Corporate Banner
Satellite Banner
Scientific Communities
Become a Member | Sign in
Home>News>This Article

Uniform Quality Standards for a Quarter of a Century

Published: Wednesday, February 27, 2013
Last Updated: Tuesday, February 26, 2013
Bookmark and Share
SCHOTT Tubing has been publishing technical delivery specifications for pharmaceutical tubing for 25 years.

The international technology group SCHOTT has been documenting and publishing technical terms of supply for its glass tubing for use in pharmaceutical applications for 25 years now.

In fact, SCHOTT became the first company in the industry to provide its customers with exact specifications of the most important product parameters in 1988.

Since then, the ongoing improvements that have been made to its special glass tubing used to produce vials, syringes, cartridges and ampoules have been anchored in its terms of supply and thus made visible for its customers.

SCHOTT constantly strives to make improvements that flow into its quality standards to accommodate changing market demands, the needs of its customers and its own goal of providing its customers with maximum benefits.

A revised version of its technical delivery specifications is published about every three years.

“At SCHOTT Tubing, we have been setting the standards on manufacturing glass tubing for 25 years with our technical terms of supply. This means we are committed to constantly improving our production process and offer our customers the highest possible transparency and quality assurance,” says Jürgen Achatz, Global Sales Director for Pharmaceutical Tubing at SCHOTT.

In addition to a description of the products in which all of the characteristics of relevance to its customers are defined in great detail, the technical delivery specifications also include precisely determined tolerance ranges.

SCHOTT’s delivery specifications differ from its competitors’ technical terms of delivery not only in terms of their vast depth of detail and clarity.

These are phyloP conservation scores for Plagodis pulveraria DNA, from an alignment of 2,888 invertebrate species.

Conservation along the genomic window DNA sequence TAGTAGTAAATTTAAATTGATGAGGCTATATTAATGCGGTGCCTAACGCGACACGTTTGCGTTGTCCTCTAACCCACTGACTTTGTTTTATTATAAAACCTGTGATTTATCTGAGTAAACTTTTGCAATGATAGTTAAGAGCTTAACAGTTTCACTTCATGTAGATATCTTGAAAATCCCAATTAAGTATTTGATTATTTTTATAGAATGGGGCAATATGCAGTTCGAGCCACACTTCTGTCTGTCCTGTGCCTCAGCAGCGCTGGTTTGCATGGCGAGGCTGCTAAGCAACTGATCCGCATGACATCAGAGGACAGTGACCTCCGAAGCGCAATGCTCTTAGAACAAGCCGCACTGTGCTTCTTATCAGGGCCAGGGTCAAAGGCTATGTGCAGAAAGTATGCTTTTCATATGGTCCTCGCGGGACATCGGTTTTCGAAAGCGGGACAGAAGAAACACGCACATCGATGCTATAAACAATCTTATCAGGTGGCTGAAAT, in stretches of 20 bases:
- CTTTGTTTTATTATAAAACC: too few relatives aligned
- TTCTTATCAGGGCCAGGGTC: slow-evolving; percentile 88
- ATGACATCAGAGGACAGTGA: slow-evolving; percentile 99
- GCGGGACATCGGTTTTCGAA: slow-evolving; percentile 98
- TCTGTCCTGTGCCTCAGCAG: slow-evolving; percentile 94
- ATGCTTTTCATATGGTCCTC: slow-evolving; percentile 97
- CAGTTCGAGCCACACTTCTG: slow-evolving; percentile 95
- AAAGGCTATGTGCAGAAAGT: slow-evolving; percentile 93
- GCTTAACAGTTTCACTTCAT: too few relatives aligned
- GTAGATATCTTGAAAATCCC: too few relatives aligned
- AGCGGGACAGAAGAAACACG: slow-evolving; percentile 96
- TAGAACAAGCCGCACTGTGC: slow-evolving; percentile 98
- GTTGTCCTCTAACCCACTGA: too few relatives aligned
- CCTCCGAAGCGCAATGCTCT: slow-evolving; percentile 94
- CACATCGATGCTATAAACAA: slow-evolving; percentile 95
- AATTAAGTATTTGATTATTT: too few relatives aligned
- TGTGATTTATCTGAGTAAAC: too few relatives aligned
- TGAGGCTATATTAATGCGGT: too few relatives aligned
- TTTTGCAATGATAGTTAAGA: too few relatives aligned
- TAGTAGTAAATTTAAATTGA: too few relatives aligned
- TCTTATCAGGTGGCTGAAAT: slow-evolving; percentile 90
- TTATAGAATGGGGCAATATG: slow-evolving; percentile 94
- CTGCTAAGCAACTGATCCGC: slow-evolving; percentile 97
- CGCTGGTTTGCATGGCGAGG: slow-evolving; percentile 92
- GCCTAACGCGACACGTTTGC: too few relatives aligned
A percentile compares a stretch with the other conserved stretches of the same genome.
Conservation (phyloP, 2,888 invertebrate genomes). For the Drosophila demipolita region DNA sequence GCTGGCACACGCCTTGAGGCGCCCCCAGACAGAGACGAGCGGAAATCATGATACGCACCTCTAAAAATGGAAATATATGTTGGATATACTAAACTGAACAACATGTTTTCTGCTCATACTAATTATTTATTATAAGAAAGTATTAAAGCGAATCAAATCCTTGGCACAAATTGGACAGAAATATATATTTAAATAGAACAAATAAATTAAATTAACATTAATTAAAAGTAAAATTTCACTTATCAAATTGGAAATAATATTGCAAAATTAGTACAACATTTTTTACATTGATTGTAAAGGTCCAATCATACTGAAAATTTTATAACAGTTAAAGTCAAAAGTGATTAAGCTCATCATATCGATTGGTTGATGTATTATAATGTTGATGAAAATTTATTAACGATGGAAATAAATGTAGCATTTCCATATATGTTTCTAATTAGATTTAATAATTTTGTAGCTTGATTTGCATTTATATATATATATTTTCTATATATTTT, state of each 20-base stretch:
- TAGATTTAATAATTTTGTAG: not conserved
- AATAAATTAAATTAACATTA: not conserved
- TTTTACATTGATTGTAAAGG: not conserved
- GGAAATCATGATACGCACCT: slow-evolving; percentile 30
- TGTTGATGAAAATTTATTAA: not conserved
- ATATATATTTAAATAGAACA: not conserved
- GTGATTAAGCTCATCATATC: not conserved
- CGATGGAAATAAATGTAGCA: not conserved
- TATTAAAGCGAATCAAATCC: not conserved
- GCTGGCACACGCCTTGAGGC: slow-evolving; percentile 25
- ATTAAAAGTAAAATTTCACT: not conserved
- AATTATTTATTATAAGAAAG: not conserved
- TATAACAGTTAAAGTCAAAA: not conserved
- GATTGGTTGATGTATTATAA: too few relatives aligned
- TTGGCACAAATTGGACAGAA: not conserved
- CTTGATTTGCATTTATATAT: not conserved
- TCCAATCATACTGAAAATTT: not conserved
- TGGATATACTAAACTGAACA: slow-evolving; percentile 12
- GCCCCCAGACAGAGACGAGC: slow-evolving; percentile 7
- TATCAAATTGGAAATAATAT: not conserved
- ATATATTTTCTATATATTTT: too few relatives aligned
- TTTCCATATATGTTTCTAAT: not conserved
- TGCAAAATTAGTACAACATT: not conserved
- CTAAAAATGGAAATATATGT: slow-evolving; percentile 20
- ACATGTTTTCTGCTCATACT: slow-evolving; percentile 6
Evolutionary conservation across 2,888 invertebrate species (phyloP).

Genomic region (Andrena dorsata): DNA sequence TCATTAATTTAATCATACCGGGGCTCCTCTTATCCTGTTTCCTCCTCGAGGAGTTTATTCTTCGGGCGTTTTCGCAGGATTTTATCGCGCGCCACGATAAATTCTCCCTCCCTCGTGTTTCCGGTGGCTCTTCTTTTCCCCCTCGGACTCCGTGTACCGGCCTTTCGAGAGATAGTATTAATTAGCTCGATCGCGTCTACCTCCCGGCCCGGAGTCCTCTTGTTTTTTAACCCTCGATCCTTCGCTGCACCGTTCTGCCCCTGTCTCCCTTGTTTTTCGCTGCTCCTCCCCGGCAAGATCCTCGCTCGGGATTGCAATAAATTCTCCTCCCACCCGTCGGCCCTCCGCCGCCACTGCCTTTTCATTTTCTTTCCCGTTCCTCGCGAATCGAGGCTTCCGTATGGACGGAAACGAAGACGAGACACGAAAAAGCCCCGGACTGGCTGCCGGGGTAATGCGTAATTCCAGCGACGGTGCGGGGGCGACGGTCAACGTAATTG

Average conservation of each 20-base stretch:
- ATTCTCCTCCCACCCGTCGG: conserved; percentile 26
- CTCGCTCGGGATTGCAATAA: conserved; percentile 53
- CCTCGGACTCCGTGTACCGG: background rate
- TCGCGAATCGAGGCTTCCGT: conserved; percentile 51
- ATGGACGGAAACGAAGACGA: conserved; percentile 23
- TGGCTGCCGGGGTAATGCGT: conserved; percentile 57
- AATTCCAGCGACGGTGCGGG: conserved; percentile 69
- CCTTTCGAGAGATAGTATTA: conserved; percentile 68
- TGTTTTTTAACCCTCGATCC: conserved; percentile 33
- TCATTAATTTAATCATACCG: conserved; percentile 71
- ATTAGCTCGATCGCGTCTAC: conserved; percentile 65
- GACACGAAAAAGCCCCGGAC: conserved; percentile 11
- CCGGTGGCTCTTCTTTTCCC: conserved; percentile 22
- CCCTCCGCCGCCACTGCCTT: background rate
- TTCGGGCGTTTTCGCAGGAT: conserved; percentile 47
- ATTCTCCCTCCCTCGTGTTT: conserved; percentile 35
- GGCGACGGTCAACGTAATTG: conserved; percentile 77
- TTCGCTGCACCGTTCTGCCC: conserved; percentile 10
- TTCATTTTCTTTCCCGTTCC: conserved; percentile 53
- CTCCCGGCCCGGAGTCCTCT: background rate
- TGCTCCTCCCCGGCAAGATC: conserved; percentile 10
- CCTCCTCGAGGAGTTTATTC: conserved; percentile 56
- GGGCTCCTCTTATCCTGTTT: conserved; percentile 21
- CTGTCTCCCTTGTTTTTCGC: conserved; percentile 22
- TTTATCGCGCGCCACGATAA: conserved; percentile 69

The company also subjects its specification to further review by the Federal Association of the German Glass Industry.

The specialized group “Primary Packaging” discusses and evaluates the company’s standards, whereby the results flow directly into the final version of the delivery specifications.

Further Information
Access to this exclusive content is for Technology Networks Premium members only.

Join Technology Networks Premium for free access to:

  • Exclusive articles
  • Presentations from international conferences
  • Over 2,600+ scientific posters on ePosters
  • More Than 3,800+ scientific videos on LabTube
  • 35 community eNewsletters

Sign In

Forgotten your details? Click Here
If you are not a member you can join here

*Please note: By logging into you agree to accept the use of cookies. To find out more about the cookies we use and how to delete them, see our privacy policy.

Scientific News
13 Ways to Stop an Unseen Force from Disrupting Weighing
Download a free Mettler Toledo paper to discover how to halt static’s negative effects before the next weigh-in.
Flinders Ig Nobel Winner Cracks Global Anaesthetic
One of the world’s most in-demand anaesthetics can now be produced on the spot, thanks to the thermos-flask sized device that recently won Flinders University inventor Professor Colin Raston an Ig Nobel prize.
Resurrected Proteins Double Their Natural Activity
Researchers demonstrate method for reviving denatured proteins.
Genes That Protect African Children From Developing Malaria Identified
Variations in DNA at a specific location on the genome that protect African children from developing severe malaria, in some cases nearly halving a child’s chance of developing the life-threatening disease, have been identified in the largest genetic association study of malaria to date.
Messing With The Monsoon
Manmade aerosols can alter rainfall in the world’s most populous region.
Potential Target for Treatment of Autism
Grant of $2.4 million will support further research.
Scientists Decode Structure at Root of Muscular Disease
Researchers at Rice University and Baylor College of Medicine have unlocked the structural details of a protein seen as key to treating a neuromuscular disease.
Sniffing Out Cancer
Scientists have been exploring new ways to “smell” signs of cancer by analyzing what’s in patients’ breath.
New Test Detects All Viruses
A new test detects virtually any virus that infects people and animals, according to research at Washington University School of Medicine in St. Louis, where the technology was developed.
Inroads Against Leukemia
Potential for halting disease in molecule isolated from sea sponges.
Scroll Up
Scroll Down
Skyscraper Banner

Skyscraper Banner
Go to LabTube
Go to eposters
Access to the latest scientific news
Exclusive articles
Upload and share your posters on ePosters
Latest presentations and webinars
View a library of 1,800+ scientific and medical posters
2,600+ scientific and medical posters
A library of 2,500+ scientific videos on LabTube
3,800+ scientific videos